Opinion: What should we expect within the next six months?

Posted on May 7, 2020, by Le Diplomate Tunisien
By former Ambassador Ali Hachani
Translated by Anouar Ben Messaoud

The war against the Coronavirus is not over and the world has already begun fearing another war, which, this time, is conventional but in no way less virulent. We have heard a growing number of informed observers signaling the perceived intention of some leaders – indeed major –  to cause an armed conflict with one or more actual or potential enemies: It would be to settle an old ideological conflict, to build or rebuild a dominant position among world’s superpowers, to make an impact on the commercial and financial battle that was stimulated by the traditional model of globalization, or quite simply to improve the chances of a leader who is called upon to conduct a tough electoral battle after having squandered his chances by making hasty decisions and demonstrating over-assurance.

Forecasts on the exact reasons for this development are ongoing and they seem to be inexorable towards a situation that is beyond repair, which some people see happening in the near future. How seriously should we take these forecasts and shall the world be prepared for a new local or global crisis when this pandemic crisis is over?  It would be difficult to affirm with certainty, but disturbing first signs exist. Let us observe the following:

Two nuclear super-powers, one located at the far West and the other at the far East, have been taunting each other for months about the reasons for the appearance of the deadly Coronavirus: The first side points the finger of blame at the second one for being the cause of evil and for having long hidden the virus from the world, threatening it with the worst consequences as well as by sending its warships strutting within easy reach of its territorial seas. The second side responds with accusations ranging from negligence to arrogance, promising the first side a violent reaction to any new naval incursion. In the meantime, the trade conflict, which, at some point, seemed to have reached a satisfactory solution for both sides can now be “postponed indefinitely,” and the huge financial assets placed in full confidence in treasury bonds suddenly risk expropriation. These are all ingredients of a volatile landscape that is at risk of turning into a dangerous situation in the next few months.

In addition, two major nuclear powers, one at the far West (the same as mentioned above) and the other straddling Europe and the East, have been for months exchanging bitter-sweet remarks ,indicating warlike intentions that go as far as the threat of use of naval and ballistic capabilities one against the other.  In the meantime, the agreements on limitation of power concluded between the two sides during the Cold War have been falling in sequence one after the other. All this is happening at a time when economic sanctions continue to wreak havoc on relations between the two powers, dragging the whole of Europe in their wake, with the war on oil prices coming on top of an already precarious situation, causing on the one hand a chain of bankruptcies in an entire sector of the economy on the other side of the Atlantic, and aggravating on the other hand the already tangible economic difficulties. This is an added volatile landscape that does not augur well.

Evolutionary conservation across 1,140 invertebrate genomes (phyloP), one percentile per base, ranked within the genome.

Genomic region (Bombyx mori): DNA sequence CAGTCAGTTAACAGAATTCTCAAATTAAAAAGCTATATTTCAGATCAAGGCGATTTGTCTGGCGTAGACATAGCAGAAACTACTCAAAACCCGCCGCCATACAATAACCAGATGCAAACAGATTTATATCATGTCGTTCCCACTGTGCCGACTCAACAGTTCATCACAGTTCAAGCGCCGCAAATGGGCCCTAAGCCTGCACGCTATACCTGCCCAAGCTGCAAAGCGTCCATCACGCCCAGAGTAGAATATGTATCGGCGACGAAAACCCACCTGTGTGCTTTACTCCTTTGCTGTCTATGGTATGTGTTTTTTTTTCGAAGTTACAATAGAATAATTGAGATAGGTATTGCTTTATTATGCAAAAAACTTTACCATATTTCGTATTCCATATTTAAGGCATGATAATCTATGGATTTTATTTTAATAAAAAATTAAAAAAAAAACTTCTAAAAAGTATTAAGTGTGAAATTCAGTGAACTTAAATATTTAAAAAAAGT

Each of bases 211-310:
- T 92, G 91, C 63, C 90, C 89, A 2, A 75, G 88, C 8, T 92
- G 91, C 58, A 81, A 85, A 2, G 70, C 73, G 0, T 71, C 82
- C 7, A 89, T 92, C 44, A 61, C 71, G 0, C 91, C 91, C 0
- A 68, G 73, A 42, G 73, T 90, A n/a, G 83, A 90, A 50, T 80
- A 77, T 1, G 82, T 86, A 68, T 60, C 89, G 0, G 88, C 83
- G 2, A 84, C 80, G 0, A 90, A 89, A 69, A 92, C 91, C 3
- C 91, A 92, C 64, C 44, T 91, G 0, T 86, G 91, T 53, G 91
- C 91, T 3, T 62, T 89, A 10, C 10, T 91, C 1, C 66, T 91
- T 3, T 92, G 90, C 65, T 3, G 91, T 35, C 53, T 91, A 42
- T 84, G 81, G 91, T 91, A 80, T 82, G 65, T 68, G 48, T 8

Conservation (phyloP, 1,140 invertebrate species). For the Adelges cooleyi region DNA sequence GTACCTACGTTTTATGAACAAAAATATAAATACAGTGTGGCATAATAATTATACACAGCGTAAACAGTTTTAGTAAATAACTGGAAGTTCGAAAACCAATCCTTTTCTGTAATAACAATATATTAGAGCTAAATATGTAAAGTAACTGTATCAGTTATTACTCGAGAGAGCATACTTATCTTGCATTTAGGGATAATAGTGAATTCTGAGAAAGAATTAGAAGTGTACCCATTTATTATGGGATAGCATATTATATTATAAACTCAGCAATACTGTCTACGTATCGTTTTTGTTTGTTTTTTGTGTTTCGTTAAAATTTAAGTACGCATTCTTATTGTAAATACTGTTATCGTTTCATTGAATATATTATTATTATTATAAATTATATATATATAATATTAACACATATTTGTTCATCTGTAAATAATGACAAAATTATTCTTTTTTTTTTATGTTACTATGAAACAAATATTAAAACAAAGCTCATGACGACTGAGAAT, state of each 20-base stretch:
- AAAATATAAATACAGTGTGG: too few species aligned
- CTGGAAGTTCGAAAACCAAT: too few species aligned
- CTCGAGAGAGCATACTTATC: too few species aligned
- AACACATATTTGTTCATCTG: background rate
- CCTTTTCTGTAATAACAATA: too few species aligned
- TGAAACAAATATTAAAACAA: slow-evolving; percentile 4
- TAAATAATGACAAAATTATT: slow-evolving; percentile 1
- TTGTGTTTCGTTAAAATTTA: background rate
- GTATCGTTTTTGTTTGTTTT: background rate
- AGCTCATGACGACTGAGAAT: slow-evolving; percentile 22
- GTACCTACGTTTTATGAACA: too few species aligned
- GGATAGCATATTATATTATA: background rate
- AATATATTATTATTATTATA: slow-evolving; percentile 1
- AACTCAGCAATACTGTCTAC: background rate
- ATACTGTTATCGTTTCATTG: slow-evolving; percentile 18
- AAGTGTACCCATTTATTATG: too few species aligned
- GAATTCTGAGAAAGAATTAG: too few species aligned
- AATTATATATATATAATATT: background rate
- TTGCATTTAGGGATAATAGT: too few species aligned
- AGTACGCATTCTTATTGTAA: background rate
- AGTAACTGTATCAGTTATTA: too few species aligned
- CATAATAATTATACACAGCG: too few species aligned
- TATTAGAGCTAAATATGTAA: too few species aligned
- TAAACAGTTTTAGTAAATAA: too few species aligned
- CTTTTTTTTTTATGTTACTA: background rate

Furthermore, two powers, one global and nuclear located in the far West (the same as mentioned above) and a regional power with obvious nuclear capabilities located in the center of the East, have been engaged in a merciless ideological, diplomatic and economic confrontation for years. This confrontation risks to become a military one across the Gulf region which is no longer a peaceful passageway of wealth only, but most importantly a pathway for a proliferation of ships and aircraft carriers that come from far away to cast fear and intimidation. The desire of conducting direct or by proxy fights against a “disturbing” country in a region that is seen to be an area reserved for Israel and other aligned countries, is so strong that a major action could be perceived as necessary to achieve what far-reaching economic sanctions could not do, in order to restore integrity that is considerably tarnished before upcoming crucial presidential elections.

Thus, humanity is facing three critical situations and either one could get out of control.  These situations have in common: Countries with proven or strongly suspected nuclear capabilities, the will to exercise control over the world in the post-Corona crisis phase, and most importantly a leader who is convinced of his country’s superiority and who seems pretty full of himself to the point that he may consider that a second presidential term is well worth a “small” military adventure far from his country’s borders.

The next six months may hold some surprises for the world, but not just on issues related to the Coronavirus pandemic and its economic and social consequences…


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